2 Corinthians 11:23-29
Paul knew that his afflictions and sufferings had a purpose. God intended to strengthen and comfort Paul in the midst of them so that he in turn could strengthen and comfort others when they underwent affliction.
The principle applies to us as well today. All who would live a godly life in Christ Jesus should expect persecution (2 Timothy 3:12).
One of God’s purposes for us in our undergoing trials and afflictions for Christ and then experiencing his comfort and help is that then we will be able to help other Christians, particularly less mature Christians, when they undergo suffering for Christ (2 Corinthians 1:3-4). But we might ask why Christians have to undergo affliction and suffering at all. Why doesn’t God keep us from such troubles? Why do Christians suffer; in particular, why do they suffer for loyalty and obedience to Christ? Paul told the Christians in Rome why:
We rejoice in our sufferings, knowing that suffering produces endurance, and endurance produces character, and character produces hope, and hope does not put us to shame, because God’s love has been poured into our hearts through the Holy Spirit who has been given to us. Romans 5:3-5
In a word, the Holy Spirit works in us using suffering to build Christian character and hope.
What if we have never experienced suffering for Christ? That is the situation for most Christians in North America. Does it mean that we have blended into our culture so well that the offense of Christ is not evident in our lives? It may mean that, or it may mean that our time is yet to come, or it may mean that God will use other means to perfect our obedience, character, and faith.
Finally, it may mean that we live in a time and place of small things, without suffering but also without any spectacular work of God in our midst. Let us pray neither that we may avoid suffering nor that we will suffer, but that God will ready us for suffering, preserve us in it, and refine us in it if and when it is his purpose for us.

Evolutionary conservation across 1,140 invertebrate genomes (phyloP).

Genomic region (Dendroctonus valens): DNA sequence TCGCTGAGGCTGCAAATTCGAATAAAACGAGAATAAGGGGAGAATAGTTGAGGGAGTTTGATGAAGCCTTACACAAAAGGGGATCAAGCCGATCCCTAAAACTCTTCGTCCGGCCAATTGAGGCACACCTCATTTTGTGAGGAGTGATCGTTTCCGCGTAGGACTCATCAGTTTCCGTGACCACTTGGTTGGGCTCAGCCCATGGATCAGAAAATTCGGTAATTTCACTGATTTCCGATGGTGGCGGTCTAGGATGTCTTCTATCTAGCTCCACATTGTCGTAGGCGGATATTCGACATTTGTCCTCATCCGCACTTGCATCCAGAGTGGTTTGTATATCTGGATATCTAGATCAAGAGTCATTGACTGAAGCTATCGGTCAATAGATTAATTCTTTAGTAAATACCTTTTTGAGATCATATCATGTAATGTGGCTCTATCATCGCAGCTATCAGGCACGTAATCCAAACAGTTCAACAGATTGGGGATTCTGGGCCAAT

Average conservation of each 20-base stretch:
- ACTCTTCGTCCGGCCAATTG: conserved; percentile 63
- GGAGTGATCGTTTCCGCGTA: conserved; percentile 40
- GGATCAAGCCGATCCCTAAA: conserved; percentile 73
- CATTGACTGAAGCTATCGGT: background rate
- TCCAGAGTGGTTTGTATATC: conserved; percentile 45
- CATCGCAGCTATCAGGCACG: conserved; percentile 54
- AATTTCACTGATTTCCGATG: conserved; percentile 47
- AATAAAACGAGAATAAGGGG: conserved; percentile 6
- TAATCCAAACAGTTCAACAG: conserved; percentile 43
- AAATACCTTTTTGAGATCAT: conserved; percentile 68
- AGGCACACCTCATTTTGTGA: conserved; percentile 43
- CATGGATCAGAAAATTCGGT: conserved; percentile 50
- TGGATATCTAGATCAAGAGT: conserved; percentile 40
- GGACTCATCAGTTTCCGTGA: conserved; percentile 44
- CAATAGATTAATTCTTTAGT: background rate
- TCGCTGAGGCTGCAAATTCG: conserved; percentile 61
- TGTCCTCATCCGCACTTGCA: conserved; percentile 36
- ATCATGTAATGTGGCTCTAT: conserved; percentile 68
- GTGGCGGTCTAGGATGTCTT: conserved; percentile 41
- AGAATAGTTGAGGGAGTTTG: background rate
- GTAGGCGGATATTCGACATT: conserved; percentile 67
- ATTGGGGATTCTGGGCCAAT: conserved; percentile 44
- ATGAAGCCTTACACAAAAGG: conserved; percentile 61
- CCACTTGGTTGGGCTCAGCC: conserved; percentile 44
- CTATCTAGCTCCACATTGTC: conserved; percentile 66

- Paul defends his conduct.
Why does Paul defend his conduct among the Thessalonians in 2:3-7? His second letter to Corinth is full of self-defense, and we know why: false apostles had tried to alienate the Corinthian believers from him. But we have no indication that was true in Thessalonica.
It’s likely that Paul was responding to lies and misrepresentations spread by the Jewish opponents who drove him out of Thessalonica on his first visit. They hated the message of the cross and slandered the messenger. No doubt they hoped to taint the gospel message by smearing the man who spread it.
Ad hominem arguments, that is, arguments that attack a man rather than his reasoning, are a well-known rhetorical device. They are logically invalid, but may be very effective. Paul was subjected to ad hominem attacks on several other occasions. His Corinthian opponents said, “His letters are weighty and strong, but his bodily presence is weak, and his speech of no account” (2 Corinthians 10:10). When he appeared before the Roman governor Felix his opponents launched another personal attack:
And after five days the high priest Ananias came down with some elders and a spokesman, one Tertullus. They laid before the governor their case against Paul. and when he had been summoned, Tertullus began to accuse him, saying, :“Since through you we enjoy much peace, and since by your foresight, most excellent Felix, reforms are being made for this nation, in every way and everywhere we accept this with all gratitude. But, to detain[a] you no further, I beg you in your kindness to hear us briefly. For we have found this man a plague, one who stirs up riots among all the Jews throughout the world and is a ringleader of the sect of the Nazarenes. He even tried to profane the temple, but we seized him.. By examining him yourself you will be able to find out from him about everything of which we accuse him.” Acts 24:1-8
How does one answer a personal attack? Paul appeals to the Thessalonians’ personal knowledge of how he had behaved among them (2:2, 5, 9, 10, 11). No matter what lies and slanders his opponents hurled at him, they knew how he had lived among them. That knowledge was enough to repel any and all personal assaults on his character and behavior.
The Apostle Peter recommends the same passive defense for us when we are spoken against falsely:
Keep your conduct among the Gentiles honorable, so that when they speak against you as evildoers, they may see your good deeds and glorify God on the day of visitation. 1 Peter 2:12
This defense only works if we have been living honorably and doing good deeds among our neighbors. Let us so live as to glorify our Lord and Savior and put to silence the gossip and slander of the ungodly.